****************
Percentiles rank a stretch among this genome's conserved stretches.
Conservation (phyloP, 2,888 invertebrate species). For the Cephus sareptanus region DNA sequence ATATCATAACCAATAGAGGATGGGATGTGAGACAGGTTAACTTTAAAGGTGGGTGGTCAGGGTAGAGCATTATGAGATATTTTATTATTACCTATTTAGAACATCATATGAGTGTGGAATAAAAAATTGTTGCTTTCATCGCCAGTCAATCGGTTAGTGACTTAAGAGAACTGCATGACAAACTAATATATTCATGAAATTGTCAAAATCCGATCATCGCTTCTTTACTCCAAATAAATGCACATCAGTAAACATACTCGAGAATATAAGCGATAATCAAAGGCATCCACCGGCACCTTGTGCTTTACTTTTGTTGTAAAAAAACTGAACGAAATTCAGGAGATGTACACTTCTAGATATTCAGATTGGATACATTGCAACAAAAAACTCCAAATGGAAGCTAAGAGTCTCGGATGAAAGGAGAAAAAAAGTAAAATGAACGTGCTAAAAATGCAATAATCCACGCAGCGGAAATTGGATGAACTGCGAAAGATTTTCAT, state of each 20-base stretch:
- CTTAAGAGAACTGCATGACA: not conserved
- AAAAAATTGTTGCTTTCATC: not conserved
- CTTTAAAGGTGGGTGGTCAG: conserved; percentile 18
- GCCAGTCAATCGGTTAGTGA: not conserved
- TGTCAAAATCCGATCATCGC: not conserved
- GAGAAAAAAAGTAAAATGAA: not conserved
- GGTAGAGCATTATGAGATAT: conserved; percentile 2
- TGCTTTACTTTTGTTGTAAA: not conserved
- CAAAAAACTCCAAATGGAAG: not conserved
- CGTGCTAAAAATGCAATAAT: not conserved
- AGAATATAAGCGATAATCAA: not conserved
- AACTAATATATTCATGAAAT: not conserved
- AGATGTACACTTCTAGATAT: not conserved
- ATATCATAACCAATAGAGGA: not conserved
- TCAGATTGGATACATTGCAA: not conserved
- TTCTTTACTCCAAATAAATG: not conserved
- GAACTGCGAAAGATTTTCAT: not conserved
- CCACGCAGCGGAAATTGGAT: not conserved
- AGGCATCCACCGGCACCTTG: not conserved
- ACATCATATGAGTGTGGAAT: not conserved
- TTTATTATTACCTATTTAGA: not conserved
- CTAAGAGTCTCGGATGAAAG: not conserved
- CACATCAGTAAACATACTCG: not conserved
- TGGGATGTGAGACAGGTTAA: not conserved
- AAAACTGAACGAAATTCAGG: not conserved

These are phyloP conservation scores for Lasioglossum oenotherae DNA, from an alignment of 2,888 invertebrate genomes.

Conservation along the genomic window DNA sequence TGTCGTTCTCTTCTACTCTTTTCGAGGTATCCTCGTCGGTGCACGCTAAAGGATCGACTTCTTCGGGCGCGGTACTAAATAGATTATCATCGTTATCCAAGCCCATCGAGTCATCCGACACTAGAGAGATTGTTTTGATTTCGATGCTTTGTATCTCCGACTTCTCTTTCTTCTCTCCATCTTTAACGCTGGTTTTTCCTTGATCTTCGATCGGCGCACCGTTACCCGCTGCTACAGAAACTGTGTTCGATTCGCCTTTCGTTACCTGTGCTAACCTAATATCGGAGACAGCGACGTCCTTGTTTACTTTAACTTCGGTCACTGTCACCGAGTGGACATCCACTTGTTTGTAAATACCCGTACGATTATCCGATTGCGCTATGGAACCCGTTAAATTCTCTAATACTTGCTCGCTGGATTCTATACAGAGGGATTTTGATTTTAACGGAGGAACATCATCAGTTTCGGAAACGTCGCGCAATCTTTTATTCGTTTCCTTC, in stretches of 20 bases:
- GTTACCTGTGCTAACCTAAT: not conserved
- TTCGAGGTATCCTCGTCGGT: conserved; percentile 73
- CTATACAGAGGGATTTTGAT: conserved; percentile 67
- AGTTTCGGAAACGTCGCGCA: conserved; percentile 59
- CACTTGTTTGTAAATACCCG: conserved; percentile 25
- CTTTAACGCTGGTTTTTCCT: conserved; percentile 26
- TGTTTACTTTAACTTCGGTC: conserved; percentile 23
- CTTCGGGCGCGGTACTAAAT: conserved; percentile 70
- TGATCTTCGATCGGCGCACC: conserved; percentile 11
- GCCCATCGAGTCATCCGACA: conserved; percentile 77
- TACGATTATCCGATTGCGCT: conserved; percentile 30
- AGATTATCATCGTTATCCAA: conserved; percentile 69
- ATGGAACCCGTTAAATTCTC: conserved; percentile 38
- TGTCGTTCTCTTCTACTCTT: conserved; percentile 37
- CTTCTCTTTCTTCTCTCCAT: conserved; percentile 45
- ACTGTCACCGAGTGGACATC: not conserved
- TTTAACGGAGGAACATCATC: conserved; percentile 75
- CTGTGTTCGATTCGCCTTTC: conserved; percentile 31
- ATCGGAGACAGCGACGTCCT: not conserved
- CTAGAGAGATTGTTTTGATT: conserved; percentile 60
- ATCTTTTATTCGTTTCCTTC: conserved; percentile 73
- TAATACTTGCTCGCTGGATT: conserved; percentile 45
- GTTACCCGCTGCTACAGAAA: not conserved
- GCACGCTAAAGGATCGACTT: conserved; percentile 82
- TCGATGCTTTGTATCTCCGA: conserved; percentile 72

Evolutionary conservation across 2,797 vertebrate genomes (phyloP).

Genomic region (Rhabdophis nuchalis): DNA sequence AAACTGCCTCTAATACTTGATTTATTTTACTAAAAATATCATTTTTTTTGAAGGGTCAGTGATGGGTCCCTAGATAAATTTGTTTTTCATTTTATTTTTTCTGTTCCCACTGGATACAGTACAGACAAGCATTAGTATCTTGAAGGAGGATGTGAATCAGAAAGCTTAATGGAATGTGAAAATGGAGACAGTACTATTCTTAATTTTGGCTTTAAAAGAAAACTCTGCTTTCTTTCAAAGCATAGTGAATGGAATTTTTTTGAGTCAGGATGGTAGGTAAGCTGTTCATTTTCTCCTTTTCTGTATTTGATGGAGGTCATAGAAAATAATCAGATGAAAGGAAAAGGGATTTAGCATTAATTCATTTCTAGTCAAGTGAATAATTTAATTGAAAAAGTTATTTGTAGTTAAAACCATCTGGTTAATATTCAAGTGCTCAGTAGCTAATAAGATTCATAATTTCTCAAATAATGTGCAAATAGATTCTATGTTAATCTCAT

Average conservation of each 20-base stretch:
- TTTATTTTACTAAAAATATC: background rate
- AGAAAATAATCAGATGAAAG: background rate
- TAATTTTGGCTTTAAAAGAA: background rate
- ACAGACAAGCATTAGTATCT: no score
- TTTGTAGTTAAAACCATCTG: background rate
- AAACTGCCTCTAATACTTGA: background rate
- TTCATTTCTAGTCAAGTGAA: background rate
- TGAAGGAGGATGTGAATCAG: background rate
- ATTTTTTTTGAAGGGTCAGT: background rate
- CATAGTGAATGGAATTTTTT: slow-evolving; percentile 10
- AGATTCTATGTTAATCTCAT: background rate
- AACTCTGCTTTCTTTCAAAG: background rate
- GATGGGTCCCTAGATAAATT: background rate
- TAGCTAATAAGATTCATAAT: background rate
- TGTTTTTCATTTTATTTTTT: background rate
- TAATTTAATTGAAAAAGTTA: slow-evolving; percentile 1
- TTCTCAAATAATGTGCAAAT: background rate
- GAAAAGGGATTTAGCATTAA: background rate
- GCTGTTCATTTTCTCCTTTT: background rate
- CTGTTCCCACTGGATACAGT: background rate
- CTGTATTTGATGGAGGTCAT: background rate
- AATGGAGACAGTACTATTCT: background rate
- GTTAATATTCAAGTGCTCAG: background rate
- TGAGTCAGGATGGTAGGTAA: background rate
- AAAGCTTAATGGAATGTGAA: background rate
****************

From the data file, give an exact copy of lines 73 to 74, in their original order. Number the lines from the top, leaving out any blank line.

- TAATTTAATTGAAAAAGTTA: slow-evolving; percentile 1
- TTCTCAAATAATGTGCAAAT: background rate